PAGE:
1. Extractions
  2. Anything from my previous goals that I couldn’t finish

from Grace’s Lab Notebook

Ronit’s Notebook: qPCR with Desiccation + Elevated Temp. Samples (DNMT1)

Before the long weekend, I ran a qPCR assay with my desiccated + elevated temp. samples. There were 40 samples in total and I ran one plate with DNMT1 (DNA methyltransferase) as my gene target.

Plate Layout:

The plate is laid out with duplicates in adjacent wells and the order of samples is as follows:

D01, D02, D03, D04, D05, D06, D07, D08, D09, D10, D11, D12, D13, D14, D15, D16, D17, D18, D19, D20, T01, T02, T03, T04, T05, T06, T07, T08, T09, T10, T11, T12, T13, T14, T15, T16, T17, T18, T19, T20

There are 2 positive controls with gDNA in wells G9 and G10. There is a no-template control (negative control) with no template in wells G11 and G12.

To run the qPCR assay, I created a mastermix with 20 µL of forward primer, 20 µL of reverse primer, 400 µL of 2x qPCR master mix, and 320 µL of DEPC-treated water. 19 µL of the mastermix was put into each well and a subsequent 1 µL of cDNA was put in for each sample (water for the negative controls and gDNA for the positive controls). Note that all sample cDNA used was a 1:5 dilution.

Grace’s Notebook: Cold, Infected Pool with RNeasy and DecaPod S1E13

Today I edited and published S1E13 of DecaPod. In this episode I interview Madi Shipley (MS, SAFS) who works with Bering Sea Tanner crabs. I also extracted RNA from 8 samples (all Cold, infected, Day 26) using Qiagen RNeasy and definitely have enough RNA for a pool!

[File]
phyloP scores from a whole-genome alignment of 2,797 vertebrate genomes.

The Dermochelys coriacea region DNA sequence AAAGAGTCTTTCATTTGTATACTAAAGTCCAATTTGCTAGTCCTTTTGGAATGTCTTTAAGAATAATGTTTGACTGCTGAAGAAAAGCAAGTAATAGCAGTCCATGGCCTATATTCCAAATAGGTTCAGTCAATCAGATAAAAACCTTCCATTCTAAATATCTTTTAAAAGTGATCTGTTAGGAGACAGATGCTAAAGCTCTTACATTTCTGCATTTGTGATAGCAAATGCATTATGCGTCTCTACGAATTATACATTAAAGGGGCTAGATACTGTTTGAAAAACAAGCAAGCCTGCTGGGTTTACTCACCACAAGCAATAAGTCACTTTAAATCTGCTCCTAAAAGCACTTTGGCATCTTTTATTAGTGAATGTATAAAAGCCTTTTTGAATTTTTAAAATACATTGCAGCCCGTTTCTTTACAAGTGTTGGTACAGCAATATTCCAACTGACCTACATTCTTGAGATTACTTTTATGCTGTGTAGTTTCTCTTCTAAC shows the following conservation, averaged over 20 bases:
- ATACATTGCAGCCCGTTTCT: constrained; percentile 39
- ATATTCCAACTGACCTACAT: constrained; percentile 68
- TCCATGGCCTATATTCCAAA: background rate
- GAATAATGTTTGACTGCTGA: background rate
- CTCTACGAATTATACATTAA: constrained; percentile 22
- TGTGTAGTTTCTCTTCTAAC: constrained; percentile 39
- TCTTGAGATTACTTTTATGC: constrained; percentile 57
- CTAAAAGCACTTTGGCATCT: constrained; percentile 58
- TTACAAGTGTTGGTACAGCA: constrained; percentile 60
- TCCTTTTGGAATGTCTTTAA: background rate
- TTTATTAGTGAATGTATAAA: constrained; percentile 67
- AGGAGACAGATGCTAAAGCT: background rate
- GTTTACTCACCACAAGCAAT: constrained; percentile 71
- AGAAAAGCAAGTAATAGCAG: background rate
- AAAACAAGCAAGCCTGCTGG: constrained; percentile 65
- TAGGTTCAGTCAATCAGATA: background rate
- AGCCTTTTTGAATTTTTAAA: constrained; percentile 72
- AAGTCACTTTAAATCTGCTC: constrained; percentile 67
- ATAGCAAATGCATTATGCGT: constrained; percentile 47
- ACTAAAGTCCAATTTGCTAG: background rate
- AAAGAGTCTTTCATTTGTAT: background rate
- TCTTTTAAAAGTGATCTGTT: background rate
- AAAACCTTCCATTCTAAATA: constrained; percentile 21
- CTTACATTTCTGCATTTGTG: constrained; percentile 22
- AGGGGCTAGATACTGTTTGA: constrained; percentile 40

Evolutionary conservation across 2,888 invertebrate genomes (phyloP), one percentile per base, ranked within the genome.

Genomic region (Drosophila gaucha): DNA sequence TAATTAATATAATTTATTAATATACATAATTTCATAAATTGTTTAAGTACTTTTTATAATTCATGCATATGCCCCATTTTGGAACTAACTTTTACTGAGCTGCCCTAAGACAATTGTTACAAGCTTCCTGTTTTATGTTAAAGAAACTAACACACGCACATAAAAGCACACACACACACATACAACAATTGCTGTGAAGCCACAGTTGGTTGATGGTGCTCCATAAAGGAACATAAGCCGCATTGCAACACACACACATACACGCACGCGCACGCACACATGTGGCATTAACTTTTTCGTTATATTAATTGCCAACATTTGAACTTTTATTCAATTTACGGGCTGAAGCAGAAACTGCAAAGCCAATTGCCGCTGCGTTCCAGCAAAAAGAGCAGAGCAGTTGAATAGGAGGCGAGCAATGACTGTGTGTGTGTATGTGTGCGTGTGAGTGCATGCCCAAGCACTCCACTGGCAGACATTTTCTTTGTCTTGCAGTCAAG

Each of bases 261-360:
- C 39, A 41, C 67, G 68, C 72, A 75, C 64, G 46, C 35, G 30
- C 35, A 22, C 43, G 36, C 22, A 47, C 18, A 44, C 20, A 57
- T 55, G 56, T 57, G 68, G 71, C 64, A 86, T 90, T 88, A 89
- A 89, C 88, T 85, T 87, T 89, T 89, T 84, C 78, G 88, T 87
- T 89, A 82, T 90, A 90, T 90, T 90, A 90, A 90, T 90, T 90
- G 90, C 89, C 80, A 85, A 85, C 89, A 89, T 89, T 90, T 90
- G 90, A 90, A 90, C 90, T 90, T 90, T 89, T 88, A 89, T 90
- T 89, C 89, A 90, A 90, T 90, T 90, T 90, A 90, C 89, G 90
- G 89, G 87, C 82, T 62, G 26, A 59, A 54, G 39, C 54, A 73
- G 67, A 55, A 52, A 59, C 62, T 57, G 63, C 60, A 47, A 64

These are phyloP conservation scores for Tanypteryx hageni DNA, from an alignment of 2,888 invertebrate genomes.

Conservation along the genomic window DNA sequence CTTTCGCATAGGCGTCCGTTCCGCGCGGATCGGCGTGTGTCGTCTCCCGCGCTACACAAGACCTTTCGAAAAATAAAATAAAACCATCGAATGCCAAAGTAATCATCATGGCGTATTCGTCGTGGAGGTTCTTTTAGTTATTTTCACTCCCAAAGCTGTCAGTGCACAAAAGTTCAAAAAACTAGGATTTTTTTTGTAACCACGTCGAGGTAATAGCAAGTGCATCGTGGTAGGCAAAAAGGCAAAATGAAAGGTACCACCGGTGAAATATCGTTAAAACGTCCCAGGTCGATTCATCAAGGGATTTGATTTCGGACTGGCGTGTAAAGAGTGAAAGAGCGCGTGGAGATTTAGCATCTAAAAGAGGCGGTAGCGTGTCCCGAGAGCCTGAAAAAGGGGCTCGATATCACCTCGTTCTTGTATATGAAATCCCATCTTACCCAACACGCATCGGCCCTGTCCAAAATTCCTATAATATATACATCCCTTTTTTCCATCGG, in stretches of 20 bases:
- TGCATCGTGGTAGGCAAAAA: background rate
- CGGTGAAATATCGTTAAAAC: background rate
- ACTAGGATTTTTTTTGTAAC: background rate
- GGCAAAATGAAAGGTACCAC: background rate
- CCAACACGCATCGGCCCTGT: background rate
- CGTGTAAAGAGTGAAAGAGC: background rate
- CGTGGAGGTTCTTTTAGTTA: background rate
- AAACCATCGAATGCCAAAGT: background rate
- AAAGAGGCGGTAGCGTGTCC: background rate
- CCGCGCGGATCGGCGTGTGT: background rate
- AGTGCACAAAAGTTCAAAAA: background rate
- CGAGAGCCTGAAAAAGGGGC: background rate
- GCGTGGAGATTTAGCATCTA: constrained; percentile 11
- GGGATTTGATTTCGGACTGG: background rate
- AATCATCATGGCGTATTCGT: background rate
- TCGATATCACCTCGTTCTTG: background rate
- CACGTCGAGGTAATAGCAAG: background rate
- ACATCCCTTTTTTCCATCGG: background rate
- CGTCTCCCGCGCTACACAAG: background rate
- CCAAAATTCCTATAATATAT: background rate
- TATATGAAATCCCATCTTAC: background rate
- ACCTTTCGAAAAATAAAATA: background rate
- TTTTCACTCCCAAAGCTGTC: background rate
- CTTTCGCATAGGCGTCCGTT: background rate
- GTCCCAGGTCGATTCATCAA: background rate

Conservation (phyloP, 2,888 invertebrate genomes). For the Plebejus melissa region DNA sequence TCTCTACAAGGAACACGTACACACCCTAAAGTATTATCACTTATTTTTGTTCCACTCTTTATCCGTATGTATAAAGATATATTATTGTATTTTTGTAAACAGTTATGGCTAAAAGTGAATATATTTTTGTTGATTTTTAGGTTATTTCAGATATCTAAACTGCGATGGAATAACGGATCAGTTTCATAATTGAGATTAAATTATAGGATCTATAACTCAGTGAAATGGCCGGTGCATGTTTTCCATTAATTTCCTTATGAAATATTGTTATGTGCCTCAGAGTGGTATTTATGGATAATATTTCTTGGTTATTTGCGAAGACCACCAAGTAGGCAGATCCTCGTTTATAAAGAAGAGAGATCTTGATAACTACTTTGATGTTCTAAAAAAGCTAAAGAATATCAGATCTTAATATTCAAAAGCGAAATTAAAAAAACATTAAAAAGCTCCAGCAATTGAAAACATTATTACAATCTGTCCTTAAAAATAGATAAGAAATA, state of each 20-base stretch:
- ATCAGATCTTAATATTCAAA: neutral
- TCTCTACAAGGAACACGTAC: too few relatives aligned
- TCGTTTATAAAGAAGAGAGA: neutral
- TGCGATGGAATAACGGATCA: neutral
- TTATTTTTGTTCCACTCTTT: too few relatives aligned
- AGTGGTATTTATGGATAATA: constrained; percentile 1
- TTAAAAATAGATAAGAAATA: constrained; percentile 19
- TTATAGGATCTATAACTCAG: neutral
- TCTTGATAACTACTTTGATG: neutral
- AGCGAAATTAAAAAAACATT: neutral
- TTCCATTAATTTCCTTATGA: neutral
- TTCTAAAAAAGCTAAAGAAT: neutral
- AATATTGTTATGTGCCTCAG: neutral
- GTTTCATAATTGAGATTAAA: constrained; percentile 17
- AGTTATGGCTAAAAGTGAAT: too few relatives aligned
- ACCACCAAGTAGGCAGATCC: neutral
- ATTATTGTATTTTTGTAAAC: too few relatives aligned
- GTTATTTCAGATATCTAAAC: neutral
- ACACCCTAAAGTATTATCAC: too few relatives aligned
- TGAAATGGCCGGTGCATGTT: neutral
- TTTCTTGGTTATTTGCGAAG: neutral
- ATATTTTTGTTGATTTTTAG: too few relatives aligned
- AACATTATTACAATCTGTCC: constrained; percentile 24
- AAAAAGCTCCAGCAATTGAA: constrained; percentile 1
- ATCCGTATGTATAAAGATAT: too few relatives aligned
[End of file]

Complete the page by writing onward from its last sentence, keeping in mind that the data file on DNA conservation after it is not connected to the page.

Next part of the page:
S1E13 posted

RNeasy Extraction: 8 samples D26, cold, infected

Today I extracted RNA from 8 samples (all the second out of the three that were taken per crab):

I used the RNeasy protocol, with a few modifications:

  • At steps 5-7, I centrifuged at 10,000 rcf
  • Added 2-ME to Buffer ATL (since 8 samples, did 3mL buffer, 30µL 2-ME)
  • Did not add RNA carrier
  • Eluted with 14µL water (provided in Kit)


Qubit results look pretty amazing! My bioanalyzer results from last time looked pretty good, so I think we can trust these results. EXCEPT for tube number 413-2 because some of the working solution did not make it into the qubit tube.


The tubes (now with 13µL of material) are in Rack 5, Column 4, Row 3 in the -80.

NWGC wants 20ng/µL of RNA in 50µL sample (GitHub issue #184). It looks like we have more than enough!

When I return from the short holiday break this weekend, I’ll start picking out samples for the other pools and get feedback from Steven and Sam.

from Grace’s Lab Notebook

Sam’s Notebook: Reverse Transcription – Ronit’s C.gigas DNased RNA from 20181115

Quantified Ronit’s DNased RNA earlier today and proceeded with reverse transcription using 500ng of DNased RNA with oligo dT primers (Promega) and M-MLV reverse transcriptase (Promega) according to the manufacturer’s protocol.

RNA and oligo dTs were incubated at 70oC for 10mins in a PTC-200 thermal cycler (MJ Research) without a heated lid and immediately placed on ice.

A master mix of buffer, dNTPs, and M-MLV was distributed to each sample (10uL to each sample), mixed, and incubated at 42oC for 1hr, 3min at 95oC, and then held overnight at 4oC in the PTC-200 thermal cycler.

A 1:5 working dilution of each cDNA (5uL cDNA + 20uL PCR H2O was made and will be used for all subsequent qPCRs.

All samples were stored in Ronit’s -20oC box.

Reverse transcription calcs (Google Sheet):

Info was added to Ronit’s master sheet (Google Sheet):

from Sam’s Notebook

Yaamini’s Notebook: MEPS Revisions Part 2

Protein abundance and environmental data NMDS

Protein abundance